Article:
The Chief Justice of India then unveiled the FASTER programme to speed up prisoner release. The new programme, known as FASTER, or “Fast and Secure Transmission of Electronic Records,” will make it easier to electronically send orders to jails, leading to the release of prisoners. The FASTER system development process got underway after the SC took suo motu notice of a case involving the delay in the release of convicts after being granted bail. In addition to guaranteeing quick justice delivery on the ground, the FASTER System will make up for this injustice against undertrials. The Supreme Court’s important rulings, including directives on bail and stays of arrest, may be transmitted electronically and securely to prison administrations and law enforcement organisations using the FASTER system.

Conclusion

The concept of the accused being innocent until proven guilty is highlighted through bail, which plays a significant part in the Indian legal system. One of the most essential fundamental rights that each individual has is the right to liberty and dignity. These rights also apply to those who are charged. These rights may not be denied to anyone. Thus, the granting of bail preserves the accused’s fundamental rights. The idea of interim bail is crucial because an accused person may be in danger of being detained even before the outcome of the hearing on his bail is known. Interim bail is therefore granted when the court is certain that doing so will prevent the accused from being unjustly imprisoned or detained. In general, the magistrate or court should use the ability to grant interim bail whenever it is practical. Such an exercise of authority will successfully dissuade abuse of the criminal justice system for purposes unrelated to its purpose.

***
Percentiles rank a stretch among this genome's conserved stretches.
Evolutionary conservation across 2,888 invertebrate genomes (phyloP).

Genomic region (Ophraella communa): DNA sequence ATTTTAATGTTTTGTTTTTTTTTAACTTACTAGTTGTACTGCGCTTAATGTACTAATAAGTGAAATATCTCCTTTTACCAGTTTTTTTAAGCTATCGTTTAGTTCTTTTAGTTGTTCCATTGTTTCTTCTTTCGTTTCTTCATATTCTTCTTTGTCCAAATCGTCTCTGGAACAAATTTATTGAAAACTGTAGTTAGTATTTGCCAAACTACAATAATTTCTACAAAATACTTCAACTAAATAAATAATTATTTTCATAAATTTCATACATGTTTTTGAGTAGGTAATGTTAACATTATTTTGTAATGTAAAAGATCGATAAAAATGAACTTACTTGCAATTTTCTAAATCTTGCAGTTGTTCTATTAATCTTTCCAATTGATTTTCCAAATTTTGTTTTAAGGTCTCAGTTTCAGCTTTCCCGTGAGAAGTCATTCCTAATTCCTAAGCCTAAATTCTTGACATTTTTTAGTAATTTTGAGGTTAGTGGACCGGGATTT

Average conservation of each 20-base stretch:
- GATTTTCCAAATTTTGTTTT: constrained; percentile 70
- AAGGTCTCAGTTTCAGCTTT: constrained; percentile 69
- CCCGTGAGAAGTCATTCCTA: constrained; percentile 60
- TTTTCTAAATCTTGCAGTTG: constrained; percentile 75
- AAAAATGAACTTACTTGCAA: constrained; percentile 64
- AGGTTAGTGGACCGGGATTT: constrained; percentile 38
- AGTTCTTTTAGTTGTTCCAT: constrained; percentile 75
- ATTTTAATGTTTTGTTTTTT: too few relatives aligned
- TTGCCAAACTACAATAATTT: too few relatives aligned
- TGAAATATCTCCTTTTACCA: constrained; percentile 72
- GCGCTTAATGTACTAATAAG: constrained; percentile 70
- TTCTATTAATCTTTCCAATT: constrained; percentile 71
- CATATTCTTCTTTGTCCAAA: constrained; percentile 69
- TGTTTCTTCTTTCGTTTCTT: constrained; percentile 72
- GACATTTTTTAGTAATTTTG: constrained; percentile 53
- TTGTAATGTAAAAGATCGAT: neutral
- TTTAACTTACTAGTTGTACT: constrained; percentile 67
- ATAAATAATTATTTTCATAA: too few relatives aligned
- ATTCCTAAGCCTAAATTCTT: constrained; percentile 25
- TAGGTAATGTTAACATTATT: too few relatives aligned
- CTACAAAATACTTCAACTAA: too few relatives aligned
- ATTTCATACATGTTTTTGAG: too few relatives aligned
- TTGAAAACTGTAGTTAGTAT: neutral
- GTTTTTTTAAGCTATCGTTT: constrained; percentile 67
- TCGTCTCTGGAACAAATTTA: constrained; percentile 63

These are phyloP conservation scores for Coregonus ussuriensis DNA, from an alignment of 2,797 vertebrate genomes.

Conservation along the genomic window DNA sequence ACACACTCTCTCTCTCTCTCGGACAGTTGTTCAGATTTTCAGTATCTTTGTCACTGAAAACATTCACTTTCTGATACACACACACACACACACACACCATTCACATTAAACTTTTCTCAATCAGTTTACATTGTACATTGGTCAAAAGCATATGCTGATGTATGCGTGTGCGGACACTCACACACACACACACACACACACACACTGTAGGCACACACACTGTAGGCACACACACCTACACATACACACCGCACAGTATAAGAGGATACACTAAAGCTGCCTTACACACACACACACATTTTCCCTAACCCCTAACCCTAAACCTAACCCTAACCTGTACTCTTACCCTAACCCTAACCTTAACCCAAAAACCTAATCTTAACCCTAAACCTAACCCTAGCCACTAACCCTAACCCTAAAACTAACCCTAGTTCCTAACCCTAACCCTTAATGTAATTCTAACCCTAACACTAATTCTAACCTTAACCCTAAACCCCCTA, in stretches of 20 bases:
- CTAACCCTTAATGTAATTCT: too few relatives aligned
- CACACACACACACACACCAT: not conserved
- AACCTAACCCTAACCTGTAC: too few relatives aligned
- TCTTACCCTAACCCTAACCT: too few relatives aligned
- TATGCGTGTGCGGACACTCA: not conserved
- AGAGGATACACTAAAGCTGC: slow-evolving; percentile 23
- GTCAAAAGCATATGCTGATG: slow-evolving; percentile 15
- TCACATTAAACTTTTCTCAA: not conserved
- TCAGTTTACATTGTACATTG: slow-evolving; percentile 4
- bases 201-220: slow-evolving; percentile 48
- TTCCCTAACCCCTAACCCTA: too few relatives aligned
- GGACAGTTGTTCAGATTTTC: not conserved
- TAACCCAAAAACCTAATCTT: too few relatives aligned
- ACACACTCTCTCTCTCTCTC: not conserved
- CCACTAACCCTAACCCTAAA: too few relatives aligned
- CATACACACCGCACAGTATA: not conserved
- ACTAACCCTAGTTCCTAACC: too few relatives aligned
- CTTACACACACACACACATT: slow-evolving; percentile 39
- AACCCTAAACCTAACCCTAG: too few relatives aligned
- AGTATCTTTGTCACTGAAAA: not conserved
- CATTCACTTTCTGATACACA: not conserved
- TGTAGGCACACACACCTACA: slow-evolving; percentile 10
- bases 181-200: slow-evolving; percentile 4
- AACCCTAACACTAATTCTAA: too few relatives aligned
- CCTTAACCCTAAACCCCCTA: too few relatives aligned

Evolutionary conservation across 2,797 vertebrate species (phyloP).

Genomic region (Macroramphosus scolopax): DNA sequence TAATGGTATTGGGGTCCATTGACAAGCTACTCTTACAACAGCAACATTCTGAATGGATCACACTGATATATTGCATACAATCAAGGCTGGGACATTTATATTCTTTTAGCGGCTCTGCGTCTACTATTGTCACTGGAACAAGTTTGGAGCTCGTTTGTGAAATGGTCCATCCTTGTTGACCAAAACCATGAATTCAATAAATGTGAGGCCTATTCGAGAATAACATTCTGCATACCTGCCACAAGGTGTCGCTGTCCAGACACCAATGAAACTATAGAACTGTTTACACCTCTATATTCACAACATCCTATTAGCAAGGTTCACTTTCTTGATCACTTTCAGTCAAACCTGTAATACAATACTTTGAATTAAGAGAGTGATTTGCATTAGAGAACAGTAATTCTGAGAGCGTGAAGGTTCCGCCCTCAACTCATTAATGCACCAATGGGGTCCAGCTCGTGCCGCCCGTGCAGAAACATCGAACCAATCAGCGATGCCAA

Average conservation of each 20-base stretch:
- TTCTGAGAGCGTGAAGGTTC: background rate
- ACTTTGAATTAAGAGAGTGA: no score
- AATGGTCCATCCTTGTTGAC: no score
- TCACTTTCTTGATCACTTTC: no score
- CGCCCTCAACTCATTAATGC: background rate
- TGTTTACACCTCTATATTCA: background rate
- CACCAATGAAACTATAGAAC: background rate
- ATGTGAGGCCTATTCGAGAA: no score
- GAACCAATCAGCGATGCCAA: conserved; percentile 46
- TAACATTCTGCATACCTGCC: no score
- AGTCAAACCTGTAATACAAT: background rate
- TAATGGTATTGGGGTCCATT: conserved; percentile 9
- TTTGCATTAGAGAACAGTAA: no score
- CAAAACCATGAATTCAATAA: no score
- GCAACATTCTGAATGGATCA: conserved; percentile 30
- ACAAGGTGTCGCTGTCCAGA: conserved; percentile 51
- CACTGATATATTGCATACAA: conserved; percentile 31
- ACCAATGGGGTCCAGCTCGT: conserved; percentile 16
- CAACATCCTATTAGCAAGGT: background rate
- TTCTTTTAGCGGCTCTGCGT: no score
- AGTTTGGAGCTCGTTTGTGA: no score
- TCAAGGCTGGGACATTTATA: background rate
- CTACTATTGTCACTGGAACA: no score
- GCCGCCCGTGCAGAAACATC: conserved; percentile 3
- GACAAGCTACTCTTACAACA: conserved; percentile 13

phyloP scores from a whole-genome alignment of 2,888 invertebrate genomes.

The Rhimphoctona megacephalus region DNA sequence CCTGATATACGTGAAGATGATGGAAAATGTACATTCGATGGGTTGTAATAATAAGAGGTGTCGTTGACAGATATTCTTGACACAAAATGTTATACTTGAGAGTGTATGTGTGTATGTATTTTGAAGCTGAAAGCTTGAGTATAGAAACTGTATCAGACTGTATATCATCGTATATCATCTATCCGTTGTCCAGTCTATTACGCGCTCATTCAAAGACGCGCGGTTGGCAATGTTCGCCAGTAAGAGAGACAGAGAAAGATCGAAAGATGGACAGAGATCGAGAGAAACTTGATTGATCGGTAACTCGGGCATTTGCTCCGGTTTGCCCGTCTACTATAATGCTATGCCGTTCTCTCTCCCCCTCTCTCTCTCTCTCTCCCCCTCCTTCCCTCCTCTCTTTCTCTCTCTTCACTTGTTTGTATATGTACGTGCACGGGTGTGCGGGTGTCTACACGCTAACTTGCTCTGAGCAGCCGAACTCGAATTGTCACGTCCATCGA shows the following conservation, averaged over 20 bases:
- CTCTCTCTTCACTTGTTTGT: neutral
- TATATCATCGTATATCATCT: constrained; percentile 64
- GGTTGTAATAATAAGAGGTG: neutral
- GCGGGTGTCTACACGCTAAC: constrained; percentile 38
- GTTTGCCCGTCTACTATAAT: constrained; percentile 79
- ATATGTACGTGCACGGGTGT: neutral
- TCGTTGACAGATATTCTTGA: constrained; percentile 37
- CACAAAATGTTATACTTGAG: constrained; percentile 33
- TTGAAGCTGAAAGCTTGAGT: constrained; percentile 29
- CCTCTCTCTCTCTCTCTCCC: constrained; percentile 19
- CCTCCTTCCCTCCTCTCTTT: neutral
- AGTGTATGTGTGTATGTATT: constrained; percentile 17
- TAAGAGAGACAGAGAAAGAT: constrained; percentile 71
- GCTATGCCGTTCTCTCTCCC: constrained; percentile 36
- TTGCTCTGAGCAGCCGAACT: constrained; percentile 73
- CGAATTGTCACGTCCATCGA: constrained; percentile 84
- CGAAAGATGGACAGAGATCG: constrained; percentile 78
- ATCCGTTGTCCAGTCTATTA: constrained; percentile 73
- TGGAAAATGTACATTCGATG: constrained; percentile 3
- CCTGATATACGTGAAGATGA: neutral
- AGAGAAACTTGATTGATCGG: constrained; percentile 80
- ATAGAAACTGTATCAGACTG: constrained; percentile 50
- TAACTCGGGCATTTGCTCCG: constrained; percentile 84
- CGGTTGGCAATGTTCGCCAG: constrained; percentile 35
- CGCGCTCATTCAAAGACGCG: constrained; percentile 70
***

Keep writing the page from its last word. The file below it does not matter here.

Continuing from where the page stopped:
Frequently asked questions (FAQs)

What is the difference between interim and regular bail?

A person requests regular bail after being arrested. He must seek bail because he has already been detained by the police and is in their custody. A court may issue interim bail, which is similar to temporary bail, while your application for anticipatory bail or regular bail is being processed.

Can an accused person get an interim bail?

However, an accused person or convicted person can request interim bail to avoid going to jail at that time until the higher court receives the necessary paperwork from the lower court.

What distinguishes anticipatory bail from interim bail?

Interim bail is not the same as anticipatory bail because the former is given while a bail application is still ongoing. Only those who believe they may be set up for the crime they are charged with and are keen to leave custody can benefit from interim bail.

Can interim bail be extended?

The interim bail may be extended, but if it isn’t and the accused person doesn’t pay the court to affirm and/or continue the interim bail, his or her freedom will be forfeited, and they will either be taken into jail or a warrant will be issued for their arrest.

Reference